One of the best ways I have found to summarize this view is to say that in the neo orthodox view of Scripture is to say the Bible is the word of God but does not contain the ‘the words of God”. There is also an element in this view the Scriptures do not becomes the word of God until it becomes the word of God to the person reading the text. Karl Barth, one of the founders of this view used the idea of the ‘ah ha’ moment. That is the moment that the text touches a person and changes their point of view is when the Bible becomes the Word of God for them.
The strength of this view is that it recognizes the discrepancy between what people read in the Bible and what they put into practice may very well depend on the personal inspiration the person receives while reading it. This aspect of the ability of the Bible to inspire action is very strong in this view and often this aspect of biblical inspiration is missed in other views.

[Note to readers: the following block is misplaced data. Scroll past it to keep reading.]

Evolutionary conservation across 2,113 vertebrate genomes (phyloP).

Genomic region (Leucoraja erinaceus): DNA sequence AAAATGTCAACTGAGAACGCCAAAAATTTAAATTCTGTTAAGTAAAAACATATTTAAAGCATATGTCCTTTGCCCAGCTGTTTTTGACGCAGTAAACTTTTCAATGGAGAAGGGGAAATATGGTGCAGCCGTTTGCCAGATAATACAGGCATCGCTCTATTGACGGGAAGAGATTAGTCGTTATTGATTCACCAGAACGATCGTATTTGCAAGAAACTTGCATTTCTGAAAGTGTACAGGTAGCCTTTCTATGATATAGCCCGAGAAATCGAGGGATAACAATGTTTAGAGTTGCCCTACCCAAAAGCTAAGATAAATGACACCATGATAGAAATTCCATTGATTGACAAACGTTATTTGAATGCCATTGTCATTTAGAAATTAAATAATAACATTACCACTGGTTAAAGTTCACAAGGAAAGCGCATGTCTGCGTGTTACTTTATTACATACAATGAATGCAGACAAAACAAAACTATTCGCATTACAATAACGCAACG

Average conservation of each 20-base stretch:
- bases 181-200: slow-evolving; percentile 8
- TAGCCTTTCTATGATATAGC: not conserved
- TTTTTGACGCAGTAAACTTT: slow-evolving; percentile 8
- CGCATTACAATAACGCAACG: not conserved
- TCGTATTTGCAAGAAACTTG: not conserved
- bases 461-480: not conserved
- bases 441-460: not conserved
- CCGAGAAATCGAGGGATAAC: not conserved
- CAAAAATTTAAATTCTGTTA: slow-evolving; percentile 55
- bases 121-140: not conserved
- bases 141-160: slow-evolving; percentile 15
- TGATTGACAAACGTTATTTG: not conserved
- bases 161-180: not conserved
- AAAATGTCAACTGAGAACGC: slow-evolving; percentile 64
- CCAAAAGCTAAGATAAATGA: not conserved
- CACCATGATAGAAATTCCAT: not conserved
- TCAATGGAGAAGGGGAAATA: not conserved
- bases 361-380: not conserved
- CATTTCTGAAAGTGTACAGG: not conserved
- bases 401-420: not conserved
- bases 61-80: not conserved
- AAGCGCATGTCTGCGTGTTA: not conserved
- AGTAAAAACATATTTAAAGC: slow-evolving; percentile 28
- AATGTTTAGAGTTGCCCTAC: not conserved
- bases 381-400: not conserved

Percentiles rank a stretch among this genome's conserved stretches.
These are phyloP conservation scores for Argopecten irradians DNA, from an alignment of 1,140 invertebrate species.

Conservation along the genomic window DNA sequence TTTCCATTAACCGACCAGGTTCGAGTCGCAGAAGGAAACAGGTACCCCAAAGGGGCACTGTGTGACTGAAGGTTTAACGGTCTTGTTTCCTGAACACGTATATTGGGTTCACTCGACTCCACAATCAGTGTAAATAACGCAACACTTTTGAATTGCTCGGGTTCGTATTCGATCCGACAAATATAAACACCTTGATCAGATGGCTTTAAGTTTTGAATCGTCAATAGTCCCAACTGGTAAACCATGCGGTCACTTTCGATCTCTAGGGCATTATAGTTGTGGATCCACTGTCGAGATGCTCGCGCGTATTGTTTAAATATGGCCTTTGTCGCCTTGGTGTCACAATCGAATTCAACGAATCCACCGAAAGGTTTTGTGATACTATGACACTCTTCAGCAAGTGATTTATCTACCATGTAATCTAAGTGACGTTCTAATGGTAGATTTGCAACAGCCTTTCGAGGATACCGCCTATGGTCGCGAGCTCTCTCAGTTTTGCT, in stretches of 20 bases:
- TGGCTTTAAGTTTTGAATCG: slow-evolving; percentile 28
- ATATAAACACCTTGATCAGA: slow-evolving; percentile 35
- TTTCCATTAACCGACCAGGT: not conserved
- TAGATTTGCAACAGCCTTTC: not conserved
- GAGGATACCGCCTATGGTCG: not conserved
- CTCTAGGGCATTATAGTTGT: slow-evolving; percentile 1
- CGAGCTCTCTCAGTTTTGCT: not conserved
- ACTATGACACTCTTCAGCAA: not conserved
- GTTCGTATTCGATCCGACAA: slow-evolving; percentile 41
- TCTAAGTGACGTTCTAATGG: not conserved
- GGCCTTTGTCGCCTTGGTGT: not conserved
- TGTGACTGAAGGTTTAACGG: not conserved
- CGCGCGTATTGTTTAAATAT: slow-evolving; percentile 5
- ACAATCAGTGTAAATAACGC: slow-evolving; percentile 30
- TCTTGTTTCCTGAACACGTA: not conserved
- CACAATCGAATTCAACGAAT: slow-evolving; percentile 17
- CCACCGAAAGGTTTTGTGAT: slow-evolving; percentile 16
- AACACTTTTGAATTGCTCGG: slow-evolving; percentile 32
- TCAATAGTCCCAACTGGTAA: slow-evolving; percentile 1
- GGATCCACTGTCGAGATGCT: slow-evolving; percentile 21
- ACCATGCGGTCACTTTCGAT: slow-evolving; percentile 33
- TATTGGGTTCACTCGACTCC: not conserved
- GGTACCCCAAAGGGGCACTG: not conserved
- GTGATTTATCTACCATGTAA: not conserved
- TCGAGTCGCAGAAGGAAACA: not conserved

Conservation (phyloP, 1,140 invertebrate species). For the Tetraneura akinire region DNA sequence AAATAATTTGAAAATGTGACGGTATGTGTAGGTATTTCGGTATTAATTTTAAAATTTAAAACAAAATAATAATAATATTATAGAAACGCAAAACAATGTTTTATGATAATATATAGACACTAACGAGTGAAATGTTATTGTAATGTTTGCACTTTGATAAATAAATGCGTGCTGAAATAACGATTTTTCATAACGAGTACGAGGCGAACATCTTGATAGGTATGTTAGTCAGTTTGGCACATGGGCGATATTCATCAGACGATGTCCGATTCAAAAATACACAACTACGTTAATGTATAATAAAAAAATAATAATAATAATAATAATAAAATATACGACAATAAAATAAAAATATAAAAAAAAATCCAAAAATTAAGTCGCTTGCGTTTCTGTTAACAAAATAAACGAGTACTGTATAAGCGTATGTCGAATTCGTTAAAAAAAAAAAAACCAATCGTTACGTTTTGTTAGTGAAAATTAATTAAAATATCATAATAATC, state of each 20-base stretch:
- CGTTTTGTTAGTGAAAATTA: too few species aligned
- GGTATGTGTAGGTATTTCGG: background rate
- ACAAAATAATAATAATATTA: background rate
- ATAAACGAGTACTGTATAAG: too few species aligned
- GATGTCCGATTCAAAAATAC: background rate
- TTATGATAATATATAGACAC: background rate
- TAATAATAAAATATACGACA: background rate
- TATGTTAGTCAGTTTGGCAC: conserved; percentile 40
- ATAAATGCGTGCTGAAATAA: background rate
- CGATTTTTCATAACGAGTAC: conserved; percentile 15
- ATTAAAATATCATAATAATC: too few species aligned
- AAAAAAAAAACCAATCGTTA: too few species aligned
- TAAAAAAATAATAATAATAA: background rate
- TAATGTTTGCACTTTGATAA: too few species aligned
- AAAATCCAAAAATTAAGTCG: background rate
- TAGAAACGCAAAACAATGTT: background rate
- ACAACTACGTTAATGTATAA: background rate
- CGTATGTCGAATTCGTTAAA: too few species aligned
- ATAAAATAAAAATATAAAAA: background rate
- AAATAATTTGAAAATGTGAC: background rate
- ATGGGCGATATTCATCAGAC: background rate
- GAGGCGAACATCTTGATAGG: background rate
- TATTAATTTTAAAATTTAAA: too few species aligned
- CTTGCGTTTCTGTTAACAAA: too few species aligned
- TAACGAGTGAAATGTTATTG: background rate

The weakness of this is that it misses the aspect of inspiration where the Bible still may be God’s Word without a person having that ‘ah ha’ moment. For instance, ‘Love thy neighbor as thyself.’ Is this commandment only applicable to those to whom it has become the Word of God or is it the Word of God and reflects his expectations whether or not a person has the ah ha moment or not? Ultimately this creates a kind of selective authority of Scripture that is relative to the person.
This in my mind undercuts why a person has the ‘ah ha’ moment in the first place if there is not inherently inspired about the Bible to inspire those moments. Thus I like the concept of how the Bible can inspire and makes its inspiration more real to a person but for the most part I reject the rest of this view as being too weak to really give value to the Bible itself.
Next: Illumination Theory